I agree with GM, hybrids won't be popular for at least 5 yrs.DETROIT (Reuters) - Never mind the fuel-sipping, gas-electric hybrid vehicles. Detroit wants to send power to the people.
Judging from last year's runaway success of the V-8-powered Chrysler 300C sedan and General Motors Corp. (NYSE:GM - news) plans to roll out several high-performance models this year, Detroit's Big Three think Americans still want cars with big engines.
While Japanese automakers Toyota Motor Corp. (news - web sites) (7203.T) and Honda Motor Co. (news - web sites) Ltd. (7267.T) have won the hearts of environmentalists with their hybrids, GM believes its V-8s will win over American wallets.
"Right now the drive for more and more power in cars is way larger than the drive for more and more hybrids," said GM Vice Chairman Bob Lutz, the top carmaker's long-time design guru.
To emphasize the point, GM on Monday will unveil at the Detroit auto show its fastest car ever -- the new Corvette Z06 -- as well as the Cadillac STS-V, powered by a supercharged V-8 engine that delivers the most horsepower of any Cadillac.
The world's largest automaker this year will also offer V-8 versions of its Chevrolet Impala sedan and Chevrolet Monte Carlo coupe, introduced at the Los Angeles auto show last week, and the Grand Prix sedan. GM also plans to add a V-8 to a large Buick sedan later this year, analysts said.
Hybrid sales in the United States are growing quickly. But with gasoline prices receding from record highs, roomy cars with big engines remain popular. On Sunday, a group of automotive critics named the Chrysler 300 the North American car of the year, a year after the Toyota Prius -- a gas-electric hybrid that gets up to 55 miles per gallon -- took the honors.
POWER TO THE PEOPLE!
This spring, Chrysler plans an even more powerful version of the car -- the 300C SRT8, beefed-up with a 6.1-liter, 425-horsepower V-8 engine.
"The hybrids have been getting a lot of publicity, but the fact is people still like power," Michael Omotoso, senior market analyst with Global Insight, said. "There's a market for both ends of the scale. Some people like the fuel economy, some people want the power of a V-8."
Even with the new cars coming to market, GM will have a difficult time holding its U.S. market share this year due to its aging lineup of pickup trucks and SUVs, analysts said.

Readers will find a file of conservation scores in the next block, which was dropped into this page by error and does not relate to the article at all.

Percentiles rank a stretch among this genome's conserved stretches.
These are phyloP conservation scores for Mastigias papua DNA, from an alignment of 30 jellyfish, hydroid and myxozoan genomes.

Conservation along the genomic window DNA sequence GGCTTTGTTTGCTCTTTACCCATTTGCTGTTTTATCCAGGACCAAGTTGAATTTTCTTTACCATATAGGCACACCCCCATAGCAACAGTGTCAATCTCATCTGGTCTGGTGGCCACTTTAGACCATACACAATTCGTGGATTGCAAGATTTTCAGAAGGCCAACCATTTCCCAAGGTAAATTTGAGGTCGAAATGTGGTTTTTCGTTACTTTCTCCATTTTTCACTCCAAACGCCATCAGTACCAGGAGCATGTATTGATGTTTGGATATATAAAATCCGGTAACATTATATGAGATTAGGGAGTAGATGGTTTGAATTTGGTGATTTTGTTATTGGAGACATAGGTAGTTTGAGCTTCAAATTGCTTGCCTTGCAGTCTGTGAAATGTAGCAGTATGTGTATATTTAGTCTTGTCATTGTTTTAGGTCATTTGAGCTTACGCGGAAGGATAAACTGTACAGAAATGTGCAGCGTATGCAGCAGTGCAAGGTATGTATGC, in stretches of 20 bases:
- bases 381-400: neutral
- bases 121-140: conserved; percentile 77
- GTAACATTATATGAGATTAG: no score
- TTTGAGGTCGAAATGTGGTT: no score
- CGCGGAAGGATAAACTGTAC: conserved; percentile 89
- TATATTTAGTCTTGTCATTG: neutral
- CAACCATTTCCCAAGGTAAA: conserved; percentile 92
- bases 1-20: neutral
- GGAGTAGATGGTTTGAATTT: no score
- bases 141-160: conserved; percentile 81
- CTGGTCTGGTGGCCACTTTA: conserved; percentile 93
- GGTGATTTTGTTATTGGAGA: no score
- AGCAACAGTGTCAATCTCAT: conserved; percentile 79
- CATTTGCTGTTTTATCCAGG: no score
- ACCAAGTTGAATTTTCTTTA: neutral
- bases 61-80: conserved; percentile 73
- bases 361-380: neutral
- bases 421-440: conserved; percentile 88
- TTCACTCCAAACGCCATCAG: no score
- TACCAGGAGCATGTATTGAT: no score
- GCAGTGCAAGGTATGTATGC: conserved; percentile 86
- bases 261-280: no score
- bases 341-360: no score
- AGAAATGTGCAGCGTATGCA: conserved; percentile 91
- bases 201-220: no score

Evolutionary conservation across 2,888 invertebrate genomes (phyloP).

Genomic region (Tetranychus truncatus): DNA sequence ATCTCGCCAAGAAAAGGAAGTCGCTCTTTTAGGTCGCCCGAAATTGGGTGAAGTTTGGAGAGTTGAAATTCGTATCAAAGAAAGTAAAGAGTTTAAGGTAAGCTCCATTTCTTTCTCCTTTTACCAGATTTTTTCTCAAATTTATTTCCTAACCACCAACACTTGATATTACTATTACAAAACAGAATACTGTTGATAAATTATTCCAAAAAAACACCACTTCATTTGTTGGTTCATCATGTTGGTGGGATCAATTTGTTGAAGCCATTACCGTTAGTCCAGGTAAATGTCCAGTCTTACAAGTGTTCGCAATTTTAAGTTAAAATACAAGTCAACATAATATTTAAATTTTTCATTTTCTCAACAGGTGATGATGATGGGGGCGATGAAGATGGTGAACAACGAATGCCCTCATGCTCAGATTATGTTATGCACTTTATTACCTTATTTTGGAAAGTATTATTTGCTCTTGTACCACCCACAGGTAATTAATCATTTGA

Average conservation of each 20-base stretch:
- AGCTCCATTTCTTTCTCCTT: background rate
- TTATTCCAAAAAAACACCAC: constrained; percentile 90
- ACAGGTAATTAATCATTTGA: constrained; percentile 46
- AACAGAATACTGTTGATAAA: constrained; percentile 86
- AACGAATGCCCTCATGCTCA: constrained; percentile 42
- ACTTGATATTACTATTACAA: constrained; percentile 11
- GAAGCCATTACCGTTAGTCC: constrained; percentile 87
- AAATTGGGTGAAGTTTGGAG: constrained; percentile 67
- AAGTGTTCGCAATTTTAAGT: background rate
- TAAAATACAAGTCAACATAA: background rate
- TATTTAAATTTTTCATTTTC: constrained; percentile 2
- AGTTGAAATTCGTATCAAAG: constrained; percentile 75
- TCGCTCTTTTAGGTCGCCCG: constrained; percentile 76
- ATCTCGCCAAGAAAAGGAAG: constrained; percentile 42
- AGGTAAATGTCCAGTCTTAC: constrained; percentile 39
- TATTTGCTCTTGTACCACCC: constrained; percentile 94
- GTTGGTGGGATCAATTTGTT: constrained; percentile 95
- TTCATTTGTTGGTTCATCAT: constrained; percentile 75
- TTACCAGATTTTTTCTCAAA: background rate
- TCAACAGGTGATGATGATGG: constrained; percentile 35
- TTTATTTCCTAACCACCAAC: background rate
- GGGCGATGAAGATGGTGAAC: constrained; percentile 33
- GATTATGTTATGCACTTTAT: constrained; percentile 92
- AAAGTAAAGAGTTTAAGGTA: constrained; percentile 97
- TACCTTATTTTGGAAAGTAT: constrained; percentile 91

The Cadillac STS-V, powered by a supercharged 4.6-liter V-8, will be one of only two GM cars subject to the U.S. gas-guzzler tax because of its relatively low gas mileage, GM officials said. The car, which will accelerate from zero to 60 miles per hour in a quick 5.8 seconds, will get less than 21 miles per gallon, making it subject to the tax of $1,000 or more.
But similar to the Chrysler 300C, the V-8 engines in GM's front-wheel drive Impala SS and the Monte Carlo SS will achieve better fuel economy with technology that shuts down some cylinders while the car is cruising and needs less power.
In the GM cars, the engine can seamlessly switch between using all eight cylinders or only four cylinders, improving fuel economy up to 12 percent, GM said.
Japan's high fuel prices and heavily congested roads have forced the Japanese automakers to become adapt at fuel-saving engines.
Toyota plans to nearly double the number of Prius sedans it sends to the United States this year to about 100,000 units to meet surging demand for hybrids, and offer hybrid versions of its Lexus RX 330 and Highlander sport utility vehicles.
But even Toyota and Honda promise that their new hybrids will offer superior power and performance.
Though GM is behind the Japanese in rolling out hybrids in cars, it has an advantage with V-8s, Lutz said.
Toyota only offers V-8s in three of its Lexus luxury cars. Honda doesn't have any V-8s, but has gained a reputation for fine-tuning its smaller engines for more power.
"In the Impala, we asked ourselves, what is it in a large mid-market sedan that we can easily do, that would be way more difficult for, say a Toyota Camry, or somebody like that to do," Lutz said. "We have the (V-8 engine), and they don't."